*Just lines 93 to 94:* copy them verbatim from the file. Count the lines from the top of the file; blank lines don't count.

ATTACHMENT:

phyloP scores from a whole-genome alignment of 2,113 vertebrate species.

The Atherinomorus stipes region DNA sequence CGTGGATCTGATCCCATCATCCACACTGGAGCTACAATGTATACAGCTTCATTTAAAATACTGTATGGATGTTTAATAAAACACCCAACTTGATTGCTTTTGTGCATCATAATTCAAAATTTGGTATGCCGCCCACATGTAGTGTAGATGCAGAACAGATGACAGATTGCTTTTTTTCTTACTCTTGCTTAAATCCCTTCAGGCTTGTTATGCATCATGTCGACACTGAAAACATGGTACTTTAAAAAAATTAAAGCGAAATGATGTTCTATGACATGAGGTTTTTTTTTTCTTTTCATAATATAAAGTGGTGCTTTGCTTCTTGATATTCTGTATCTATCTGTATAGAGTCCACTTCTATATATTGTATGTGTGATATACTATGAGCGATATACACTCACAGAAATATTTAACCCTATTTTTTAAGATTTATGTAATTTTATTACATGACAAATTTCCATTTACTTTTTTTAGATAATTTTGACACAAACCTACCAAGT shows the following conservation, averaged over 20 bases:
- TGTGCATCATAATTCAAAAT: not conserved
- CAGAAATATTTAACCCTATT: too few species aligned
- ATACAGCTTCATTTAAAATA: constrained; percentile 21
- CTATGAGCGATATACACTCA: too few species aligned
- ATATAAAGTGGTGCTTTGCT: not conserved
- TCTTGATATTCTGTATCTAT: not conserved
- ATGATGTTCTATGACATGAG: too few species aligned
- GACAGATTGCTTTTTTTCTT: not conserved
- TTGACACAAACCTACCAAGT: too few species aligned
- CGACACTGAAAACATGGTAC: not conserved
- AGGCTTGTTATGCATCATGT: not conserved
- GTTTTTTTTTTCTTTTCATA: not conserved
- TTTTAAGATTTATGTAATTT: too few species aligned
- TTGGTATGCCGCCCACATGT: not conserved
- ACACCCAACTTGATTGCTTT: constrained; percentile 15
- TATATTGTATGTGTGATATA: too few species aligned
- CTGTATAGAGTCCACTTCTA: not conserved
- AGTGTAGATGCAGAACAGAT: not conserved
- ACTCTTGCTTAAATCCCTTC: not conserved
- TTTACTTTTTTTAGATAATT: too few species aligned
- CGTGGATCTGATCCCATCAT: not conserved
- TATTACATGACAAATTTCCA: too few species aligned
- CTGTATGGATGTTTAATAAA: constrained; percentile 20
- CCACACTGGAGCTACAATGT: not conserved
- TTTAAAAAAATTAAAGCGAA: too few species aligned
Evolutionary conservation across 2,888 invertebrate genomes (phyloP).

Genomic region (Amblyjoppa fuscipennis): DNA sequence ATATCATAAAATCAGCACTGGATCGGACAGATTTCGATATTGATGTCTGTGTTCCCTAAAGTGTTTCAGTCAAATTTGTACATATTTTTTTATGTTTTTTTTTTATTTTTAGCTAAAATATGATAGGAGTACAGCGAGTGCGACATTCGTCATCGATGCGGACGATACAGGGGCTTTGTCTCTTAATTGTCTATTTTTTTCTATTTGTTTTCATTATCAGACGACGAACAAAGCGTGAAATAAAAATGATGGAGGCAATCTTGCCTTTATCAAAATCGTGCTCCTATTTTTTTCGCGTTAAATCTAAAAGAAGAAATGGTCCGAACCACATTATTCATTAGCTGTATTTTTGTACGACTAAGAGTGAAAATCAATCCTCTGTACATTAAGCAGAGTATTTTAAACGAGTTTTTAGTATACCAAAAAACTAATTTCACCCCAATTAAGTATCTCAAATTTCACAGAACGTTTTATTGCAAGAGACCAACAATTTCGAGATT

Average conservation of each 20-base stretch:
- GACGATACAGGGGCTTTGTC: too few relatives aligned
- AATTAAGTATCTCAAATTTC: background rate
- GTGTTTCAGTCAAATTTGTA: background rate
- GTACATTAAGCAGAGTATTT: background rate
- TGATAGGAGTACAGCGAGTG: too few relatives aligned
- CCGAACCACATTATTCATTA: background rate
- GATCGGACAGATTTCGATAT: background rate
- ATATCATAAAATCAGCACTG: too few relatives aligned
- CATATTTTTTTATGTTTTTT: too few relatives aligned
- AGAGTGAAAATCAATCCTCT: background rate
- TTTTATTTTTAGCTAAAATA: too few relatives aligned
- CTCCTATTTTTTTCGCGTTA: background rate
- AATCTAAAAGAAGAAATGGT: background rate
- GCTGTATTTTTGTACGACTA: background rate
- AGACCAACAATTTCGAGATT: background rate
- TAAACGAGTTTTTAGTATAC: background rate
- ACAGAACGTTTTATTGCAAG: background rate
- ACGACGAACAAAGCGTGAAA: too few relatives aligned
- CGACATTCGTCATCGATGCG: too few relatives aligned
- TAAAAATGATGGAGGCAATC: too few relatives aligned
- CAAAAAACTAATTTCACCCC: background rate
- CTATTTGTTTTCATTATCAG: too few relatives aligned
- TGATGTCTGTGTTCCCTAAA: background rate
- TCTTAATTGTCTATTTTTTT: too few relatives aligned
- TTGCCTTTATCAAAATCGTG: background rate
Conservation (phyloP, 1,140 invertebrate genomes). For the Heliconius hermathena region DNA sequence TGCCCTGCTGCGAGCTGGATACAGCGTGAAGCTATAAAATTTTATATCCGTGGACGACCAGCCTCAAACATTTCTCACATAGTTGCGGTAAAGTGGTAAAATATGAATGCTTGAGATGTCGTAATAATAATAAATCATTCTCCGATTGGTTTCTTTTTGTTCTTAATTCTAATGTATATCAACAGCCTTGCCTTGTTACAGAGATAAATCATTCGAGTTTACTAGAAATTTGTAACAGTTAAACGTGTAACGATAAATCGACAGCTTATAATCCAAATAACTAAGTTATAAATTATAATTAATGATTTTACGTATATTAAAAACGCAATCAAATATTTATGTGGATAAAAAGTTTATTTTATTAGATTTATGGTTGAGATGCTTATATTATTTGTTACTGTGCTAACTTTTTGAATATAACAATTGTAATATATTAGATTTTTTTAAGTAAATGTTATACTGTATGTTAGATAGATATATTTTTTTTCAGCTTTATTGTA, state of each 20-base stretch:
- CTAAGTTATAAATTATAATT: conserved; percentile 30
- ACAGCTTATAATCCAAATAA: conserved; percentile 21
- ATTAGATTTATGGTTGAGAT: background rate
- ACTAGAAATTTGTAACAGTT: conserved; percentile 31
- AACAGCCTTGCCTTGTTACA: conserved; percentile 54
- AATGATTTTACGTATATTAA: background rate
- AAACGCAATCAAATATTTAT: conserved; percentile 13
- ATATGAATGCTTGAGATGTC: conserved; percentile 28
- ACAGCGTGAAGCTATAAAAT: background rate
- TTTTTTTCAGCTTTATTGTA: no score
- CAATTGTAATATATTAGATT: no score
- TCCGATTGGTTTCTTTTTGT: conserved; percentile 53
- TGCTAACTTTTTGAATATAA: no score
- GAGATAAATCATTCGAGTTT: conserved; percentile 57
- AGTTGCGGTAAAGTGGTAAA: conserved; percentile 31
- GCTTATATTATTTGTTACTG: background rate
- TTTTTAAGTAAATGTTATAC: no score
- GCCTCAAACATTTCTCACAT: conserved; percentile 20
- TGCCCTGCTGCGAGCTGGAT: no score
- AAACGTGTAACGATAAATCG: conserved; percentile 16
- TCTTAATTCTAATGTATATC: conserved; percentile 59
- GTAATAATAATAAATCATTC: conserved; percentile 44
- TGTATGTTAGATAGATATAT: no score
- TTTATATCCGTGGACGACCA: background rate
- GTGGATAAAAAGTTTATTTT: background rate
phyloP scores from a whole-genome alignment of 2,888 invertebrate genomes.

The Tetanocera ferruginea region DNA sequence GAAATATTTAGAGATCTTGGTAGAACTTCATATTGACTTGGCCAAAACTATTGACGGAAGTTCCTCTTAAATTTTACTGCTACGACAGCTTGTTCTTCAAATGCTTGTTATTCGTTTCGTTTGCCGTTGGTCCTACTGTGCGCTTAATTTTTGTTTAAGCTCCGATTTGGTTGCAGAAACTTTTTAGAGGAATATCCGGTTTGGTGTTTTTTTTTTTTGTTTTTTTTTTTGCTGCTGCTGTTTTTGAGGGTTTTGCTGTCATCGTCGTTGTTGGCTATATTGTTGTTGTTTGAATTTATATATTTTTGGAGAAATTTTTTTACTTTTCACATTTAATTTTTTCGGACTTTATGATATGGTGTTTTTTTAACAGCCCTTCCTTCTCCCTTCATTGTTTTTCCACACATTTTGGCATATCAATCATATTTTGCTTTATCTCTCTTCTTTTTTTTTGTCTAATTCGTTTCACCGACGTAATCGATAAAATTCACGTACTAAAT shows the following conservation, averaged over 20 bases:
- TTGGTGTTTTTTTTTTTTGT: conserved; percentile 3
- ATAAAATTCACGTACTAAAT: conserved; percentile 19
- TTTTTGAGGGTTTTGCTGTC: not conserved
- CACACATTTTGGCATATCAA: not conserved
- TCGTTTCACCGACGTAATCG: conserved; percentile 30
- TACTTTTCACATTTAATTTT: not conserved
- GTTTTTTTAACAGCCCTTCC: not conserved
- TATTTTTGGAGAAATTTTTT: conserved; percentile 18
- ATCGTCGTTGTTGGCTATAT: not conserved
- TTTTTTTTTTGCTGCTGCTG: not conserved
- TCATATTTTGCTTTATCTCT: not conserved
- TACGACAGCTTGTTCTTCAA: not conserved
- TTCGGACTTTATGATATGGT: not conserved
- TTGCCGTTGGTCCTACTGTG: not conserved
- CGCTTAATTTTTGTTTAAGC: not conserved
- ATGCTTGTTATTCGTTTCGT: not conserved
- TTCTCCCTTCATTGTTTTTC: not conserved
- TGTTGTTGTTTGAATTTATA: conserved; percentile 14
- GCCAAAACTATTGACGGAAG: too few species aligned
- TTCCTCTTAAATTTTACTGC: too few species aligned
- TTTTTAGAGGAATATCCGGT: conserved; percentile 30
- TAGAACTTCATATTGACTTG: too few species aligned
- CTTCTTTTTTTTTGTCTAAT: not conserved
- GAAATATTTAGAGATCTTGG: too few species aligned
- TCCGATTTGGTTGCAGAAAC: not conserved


- TTTTTTTTTTGCTGCTGCTG: not conserved
- TCATATTTTGCTTTATCTCT: not conserved